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Clearing Your Mind In Order To Get Things Done

woman-writing-with-pen-in-notebookHow do you get things done that really matter to you? Clear your mind. Yes, that’s it. The problem is most people don’t know how to clear their mind, writes David G. Allan.

The strange paradox is you actually have to use your mind to shut your mind up. First ask yourself: ‘Why is this on my mind?’

Our brain is a poor and unreliable repository of all the things we try to cram into it. “Smart” phones and social networks are making the problem worse. By living a life of distraction , we are crowding out the deeper and creative thoughts, along with any hope of real quiet.

How to make things better:
1) Adopt a reliable capture method (Evernote, voice memos, a notebook, etc) to get thoughts out of your head.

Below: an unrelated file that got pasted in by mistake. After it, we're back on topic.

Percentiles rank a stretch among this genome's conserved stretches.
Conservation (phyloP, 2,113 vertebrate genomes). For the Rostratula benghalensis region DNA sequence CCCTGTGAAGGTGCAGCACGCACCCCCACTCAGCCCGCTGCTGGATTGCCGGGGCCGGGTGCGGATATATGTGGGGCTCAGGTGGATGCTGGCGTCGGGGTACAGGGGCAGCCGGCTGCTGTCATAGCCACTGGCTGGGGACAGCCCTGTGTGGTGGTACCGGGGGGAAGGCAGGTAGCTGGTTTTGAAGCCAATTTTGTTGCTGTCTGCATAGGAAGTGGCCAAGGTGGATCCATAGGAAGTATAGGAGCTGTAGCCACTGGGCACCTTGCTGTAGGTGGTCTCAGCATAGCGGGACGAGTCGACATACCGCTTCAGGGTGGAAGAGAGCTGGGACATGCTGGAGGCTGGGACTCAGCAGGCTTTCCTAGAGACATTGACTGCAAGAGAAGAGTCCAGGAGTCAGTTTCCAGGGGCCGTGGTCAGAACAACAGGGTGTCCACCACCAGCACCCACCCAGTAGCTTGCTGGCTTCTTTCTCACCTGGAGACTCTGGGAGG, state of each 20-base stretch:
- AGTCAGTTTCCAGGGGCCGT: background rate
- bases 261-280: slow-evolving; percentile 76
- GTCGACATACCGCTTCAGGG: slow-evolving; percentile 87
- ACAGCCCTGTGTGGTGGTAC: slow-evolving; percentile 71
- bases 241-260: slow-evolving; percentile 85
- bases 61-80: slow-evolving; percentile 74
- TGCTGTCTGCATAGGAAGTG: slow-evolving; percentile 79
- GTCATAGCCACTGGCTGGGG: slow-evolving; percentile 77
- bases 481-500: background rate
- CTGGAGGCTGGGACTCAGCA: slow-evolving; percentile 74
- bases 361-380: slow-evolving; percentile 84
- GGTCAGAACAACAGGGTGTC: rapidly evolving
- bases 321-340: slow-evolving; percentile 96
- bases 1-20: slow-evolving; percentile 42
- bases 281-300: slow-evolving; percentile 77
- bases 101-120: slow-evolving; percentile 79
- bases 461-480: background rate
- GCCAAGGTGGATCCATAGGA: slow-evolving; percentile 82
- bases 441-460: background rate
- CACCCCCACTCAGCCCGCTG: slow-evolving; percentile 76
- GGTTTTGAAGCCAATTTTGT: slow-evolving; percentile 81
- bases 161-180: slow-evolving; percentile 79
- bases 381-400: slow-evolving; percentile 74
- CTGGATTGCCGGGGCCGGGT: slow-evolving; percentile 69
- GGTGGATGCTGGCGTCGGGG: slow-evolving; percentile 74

2) Distill them to actionable items and next steps (“send receipts to Finance,” or “call a kick-off meeting”) on your daily to-do list.
3) Dedicate yourself to multiple reviews in which you put these action items into the right buckets (“must be done today,” “phone calls when I’m on the train”).
4) Do the things on the list when you have time, prioritizing as you go.

David G. Allan has enjoyed occasional, fleeting moments when he realizes, “I don’t have anything I need to think about!” When it happens, a more creative or big picture idea often enters to fill the void. He also experiences increased focus on a project when he’s unfettered by mental loops reminding him to act on something else

Getting things done efficiently for many is act of personal liberation. The aim is not to shut out thoughts but give you the mental agility to accurately assess any given situation. That, in turn, leads to informed judgments about how to act.

“The ability to know I can get control is a Zen-like freedom,” David Allen says. “Because I know I can get control, then I don’t need to be in control all the time.”

Source: David G. Allan, CNN, citing Dave Allen of Getting Things Done.
Clearing your mind in order to get things done